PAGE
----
Empowered with easy access to so much information and incredible new capabilities to conduct personal and professional business, there is an interesting dichotomy occuring.  This growing autonomy is creating greater isolation of individuals.  Increased personal productivity is leading to smaller, more dispersed teams or loosely-connected individuals in the workforce.  Social lives and personal business are being managed more and more from home in the glow of a computer monitor.  As a result, people are beginning to feel isolated and detached, with fewer personal interactions and relationships than they’ve experienced in the past.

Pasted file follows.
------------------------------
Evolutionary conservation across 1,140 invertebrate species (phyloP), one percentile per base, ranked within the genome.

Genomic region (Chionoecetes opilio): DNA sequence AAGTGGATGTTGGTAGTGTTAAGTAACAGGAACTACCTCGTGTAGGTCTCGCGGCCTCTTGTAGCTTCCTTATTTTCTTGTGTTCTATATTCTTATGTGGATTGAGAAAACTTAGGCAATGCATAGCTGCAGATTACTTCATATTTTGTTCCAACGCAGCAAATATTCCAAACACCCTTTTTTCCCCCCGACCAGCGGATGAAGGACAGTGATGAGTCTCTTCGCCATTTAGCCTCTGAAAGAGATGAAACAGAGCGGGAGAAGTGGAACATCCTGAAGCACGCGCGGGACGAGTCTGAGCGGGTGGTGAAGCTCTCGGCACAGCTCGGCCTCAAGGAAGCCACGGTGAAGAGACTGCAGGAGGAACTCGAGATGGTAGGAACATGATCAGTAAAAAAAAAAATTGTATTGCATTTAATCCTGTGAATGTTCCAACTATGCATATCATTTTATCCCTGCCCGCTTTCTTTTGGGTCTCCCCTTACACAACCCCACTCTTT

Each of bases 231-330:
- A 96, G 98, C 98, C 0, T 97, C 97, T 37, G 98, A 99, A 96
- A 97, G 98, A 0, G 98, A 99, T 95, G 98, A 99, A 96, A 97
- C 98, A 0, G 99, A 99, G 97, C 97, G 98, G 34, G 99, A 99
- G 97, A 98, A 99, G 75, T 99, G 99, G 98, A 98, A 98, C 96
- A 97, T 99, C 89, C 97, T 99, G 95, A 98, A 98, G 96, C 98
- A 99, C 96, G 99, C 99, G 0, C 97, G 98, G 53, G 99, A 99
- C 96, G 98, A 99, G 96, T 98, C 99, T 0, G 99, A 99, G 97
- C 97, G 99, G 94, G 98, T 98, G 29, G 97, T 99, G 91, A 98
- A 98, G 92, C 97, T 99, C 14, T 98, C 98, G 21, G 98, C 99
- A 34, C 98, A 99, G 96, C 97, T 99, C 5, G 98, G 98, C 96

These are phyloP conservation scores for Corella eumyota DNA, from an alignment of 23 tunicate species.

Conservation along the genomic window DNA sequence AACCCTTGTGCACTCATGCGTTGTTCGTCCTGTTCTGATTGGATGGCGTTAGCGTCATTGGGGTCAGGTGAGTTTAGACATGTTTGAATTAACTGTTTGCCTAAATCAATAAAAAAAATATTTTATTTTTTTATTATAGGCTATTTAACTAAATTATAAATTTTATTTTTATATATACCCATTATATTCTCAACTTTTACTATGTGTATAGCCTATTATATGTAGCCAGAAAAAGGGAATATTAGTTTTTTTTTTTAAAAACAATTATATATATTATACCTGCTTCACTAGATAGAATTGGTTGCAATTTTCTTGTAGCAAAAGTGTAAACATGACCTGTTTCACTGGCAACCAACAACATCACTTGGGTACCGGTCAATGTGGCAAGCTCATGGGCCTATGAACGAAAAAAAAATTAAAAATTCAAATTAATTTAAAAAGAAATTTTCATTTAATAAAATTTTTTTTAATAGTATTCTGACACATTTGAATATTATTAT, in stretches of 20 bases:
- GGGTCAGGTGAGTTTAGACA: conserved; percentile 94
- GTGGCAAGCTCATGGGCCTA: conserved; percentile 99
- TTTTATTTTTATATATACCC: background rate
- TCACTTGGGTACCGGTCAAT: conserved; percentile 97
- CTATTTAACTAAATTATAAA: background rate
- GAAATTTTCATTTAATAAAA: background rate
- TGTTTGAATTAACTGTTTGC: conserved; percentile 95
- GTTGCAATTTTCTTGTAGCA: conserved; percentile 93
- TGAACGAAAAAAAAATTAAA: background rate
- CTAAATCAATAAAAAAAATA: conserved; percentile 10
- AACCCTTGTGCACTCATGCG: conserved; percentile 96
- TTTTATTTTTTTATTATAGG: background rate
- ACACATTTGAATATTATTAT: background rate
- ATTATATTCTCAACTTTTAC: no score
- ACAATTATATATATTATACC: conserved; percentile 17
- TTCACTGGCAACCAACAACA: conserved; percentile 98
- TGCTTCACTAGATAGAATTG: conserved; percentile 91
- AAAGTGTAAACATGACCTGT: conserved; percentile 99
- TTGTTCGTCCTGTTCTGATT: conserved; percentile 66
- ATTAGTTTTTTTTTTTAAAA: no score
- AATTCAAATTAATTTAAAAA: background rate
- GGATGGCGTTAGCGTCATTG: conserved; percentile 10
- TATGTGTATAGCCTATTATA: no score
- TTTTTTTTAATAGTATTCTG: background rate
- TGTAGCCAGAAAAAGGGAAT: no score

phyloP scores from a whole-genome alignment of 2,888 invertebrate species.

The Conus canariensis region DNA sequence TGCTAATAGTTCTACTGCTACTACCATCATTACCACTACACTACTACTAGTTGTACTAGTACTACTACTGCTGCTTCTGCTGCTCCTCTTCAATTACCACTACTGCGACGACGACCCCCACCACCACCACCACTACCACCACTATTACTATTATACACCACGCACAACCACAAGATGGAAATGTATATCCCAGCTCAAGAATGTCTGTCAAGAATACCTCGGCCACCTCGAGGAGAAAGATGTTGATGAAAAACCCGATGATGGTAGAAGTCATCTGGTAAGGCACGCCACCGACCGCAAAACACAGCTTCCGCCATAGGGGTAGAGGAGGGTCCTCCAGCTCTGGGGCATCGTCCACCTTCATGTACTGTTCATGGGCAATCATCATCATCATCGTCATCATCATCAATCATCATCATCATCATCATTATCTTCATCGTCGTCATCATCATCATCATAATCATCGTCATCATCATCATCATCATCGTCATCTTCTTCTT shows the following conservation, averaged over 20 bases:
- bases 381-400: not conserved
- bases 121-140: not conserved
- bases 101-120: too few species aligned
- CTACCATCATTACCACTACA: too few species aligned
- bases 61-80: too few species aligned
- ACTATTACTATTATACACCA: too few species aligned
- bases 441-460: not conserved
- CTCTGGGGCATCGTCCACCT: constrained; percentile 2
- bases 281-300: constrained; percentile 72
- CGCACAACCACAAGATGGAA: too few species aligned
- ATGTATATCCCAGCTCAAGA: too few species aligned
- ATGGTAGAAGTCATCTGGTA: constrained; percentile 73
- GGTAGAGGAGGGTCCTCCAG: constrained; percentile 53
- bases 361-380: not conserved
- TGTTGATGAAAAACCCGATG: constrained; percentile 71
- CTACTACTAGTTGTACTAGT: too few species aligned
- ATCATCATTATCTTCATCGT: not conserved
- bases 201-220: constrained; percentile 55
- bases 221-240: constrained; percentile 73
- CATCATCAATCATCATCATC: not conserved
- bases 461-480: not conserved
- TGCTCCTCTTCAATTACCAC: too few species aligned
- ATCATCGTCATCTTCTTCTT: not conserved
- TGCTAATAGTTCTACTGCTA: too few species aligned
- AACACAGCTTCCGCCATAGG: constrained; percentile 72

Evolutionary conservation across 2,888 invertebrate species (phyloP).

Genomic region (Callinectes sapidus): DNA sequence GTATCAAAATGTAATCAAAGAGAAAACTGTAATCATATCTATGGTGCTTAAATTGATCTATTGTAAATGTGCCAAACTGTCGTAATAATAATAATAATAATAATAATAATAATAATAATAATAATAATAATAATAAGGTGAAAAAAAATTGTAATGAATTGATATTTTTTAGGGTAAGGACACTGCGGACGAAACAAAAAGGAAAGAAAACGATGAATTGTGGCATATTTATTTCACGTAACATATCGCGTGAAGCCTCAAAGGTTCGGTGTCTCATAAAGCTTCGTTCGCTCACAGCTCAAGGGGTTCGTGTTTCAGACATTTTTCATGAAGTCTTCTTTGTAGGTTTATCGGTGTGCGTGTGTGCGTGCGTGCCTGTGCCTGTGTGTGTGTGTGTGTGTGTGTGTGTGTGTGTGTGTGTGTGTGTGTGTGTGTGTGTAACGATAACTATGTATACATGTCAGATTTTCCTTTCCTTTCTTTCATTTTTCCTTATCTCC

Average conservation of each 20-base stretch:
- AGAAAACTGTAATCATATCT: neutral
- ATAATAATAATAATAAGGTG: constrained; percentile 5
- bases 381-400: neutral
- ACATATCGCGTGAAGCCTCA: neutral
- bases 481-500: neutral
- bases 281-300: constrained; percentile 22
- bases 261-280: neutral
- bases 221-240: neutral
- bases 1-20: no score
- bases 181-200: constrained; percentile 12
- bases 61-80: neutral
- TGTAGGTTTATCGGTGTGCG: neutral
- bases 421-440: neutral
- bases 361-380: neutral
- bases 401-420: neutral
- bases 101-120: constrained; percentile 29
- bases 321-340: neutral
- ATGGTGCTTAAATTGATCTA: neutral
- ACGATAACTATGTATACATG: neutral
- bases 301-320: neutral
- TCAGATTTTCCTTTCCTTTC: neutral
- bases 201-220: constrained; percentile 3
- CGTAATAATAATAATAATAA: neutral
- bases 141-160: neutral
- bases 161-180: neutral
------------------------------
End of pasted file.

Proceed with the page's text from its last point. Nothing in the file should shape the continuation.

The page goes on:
This is one trend that is drawing in social media to help.  The explosion of social media tools such as Facebook (now over 400 million users) and Twitter (45 million) reflect the need to bridge that autonomy/relationship gap by connecting and re-connecting friends, families, business associates and others.  Networks are being built; conversations are taking place; information is being shared – all at a much faster pace than have ever happened before. 

People need these connections and relationships.  Social media helps bring them closer, while also creating an incredible opportunity for businesses join in these conversations and build their own relationships with future digitally-empowered customers.